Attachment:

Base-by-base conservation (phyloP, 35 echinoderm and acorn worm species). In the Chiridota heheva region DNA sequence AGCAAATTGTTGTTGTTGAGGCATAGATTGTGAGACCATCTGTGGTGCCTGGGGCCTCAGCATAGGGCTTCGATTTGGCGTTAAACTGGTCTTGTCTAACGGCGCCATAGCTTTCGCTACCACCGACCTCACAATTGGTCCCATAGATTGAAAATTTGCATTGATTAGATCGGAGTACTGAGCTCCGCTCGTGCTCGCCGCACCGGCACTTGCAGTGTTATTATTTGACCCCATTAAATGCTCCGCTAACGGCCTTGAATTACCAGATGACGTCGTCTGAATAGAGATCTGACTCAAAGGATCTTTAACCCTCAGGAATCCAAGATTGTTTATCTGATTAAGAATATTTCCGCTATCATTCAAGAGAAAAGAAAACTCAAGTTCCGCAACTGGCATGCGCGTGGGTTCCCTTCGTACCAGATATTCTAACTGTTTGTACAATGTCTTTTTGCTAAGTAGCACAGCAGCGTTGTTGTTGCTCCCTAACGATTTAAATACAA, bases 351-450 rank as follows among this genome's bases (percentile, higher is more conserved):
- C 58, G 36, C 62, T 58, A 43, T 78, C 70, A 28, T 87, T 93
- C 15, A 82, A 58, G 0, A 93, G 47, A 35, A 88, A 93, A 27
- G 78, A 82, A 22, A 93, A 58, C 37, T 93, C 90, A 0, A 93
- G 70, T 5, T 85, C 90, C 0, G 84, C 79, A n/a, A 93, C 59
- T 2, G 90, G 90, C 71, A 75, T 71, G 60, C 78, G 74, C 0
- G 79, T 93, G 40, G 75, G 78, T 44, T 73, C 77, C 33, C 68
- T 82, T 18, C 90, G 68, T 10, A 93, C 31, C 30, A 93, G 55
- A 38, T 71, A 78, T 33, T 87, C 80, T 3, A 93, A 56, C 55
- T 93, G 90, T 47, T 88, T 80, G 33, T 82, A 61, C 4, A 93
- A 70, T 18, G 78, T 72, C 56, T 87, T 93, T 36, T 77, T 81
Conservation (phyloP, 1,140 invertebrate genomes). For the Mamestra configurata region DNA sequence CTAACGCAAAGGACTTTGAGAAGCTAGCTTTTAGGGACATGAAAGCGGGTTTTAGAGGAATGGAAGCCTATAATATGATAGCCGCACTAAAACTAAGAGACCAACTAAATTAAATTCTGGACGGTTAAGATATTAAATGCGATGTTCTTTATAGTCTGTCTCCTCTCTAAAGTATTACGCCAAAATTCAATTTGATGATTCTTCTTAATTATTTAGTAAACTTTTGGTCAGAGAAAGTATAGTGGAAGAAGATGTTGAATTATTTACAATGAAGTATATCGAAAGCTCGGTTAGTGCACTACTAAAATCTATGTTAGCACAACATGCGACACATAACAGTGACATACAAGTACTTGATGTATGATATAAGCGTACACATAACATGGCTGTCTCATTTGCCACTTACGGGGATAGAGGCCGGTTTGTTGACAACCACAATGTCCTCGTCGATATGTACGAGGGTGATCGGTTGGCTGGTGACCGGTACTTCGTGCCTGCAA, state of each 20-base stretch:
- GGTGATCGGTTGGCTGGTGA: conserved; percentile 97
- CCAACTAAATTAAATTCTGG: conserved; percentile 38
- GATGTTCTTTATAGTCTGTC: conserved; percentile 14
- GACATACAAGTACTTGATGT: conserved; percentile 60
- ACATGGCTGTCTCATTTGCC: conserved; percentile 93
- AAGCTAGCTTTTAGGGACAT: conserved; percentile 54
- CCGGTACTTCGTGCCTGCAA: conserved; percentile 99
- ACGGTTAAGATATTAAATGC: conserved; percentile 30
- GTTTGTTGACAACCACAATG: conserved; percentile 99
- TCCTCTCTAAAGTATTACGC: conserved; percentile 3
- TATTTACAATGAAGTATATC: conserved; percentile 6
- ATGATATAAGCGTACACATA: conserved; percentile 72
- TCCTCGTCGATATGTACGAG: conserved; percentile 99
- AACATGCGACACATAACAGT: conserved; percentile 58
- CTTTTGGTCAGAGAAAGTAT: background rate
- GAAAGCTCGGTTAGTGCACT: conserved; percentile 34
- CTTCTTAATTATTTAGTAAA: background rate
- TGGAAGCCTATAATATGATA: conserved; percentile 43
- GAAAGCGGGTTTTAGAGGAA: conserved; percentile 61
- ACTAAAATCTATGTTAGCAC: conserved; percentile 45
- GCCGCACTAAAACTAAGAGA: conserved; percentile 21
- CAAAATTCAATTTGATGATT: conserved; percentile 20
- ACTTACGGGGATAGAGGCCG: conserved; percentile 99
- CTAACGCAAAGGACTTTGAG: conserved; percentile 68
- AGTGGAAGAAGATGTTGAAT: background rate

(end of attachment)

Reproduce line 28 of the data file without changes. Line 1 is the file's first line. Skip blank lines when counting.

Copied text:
- GAAAGCTCGGTTAGTGCACT: conserved; percentile 34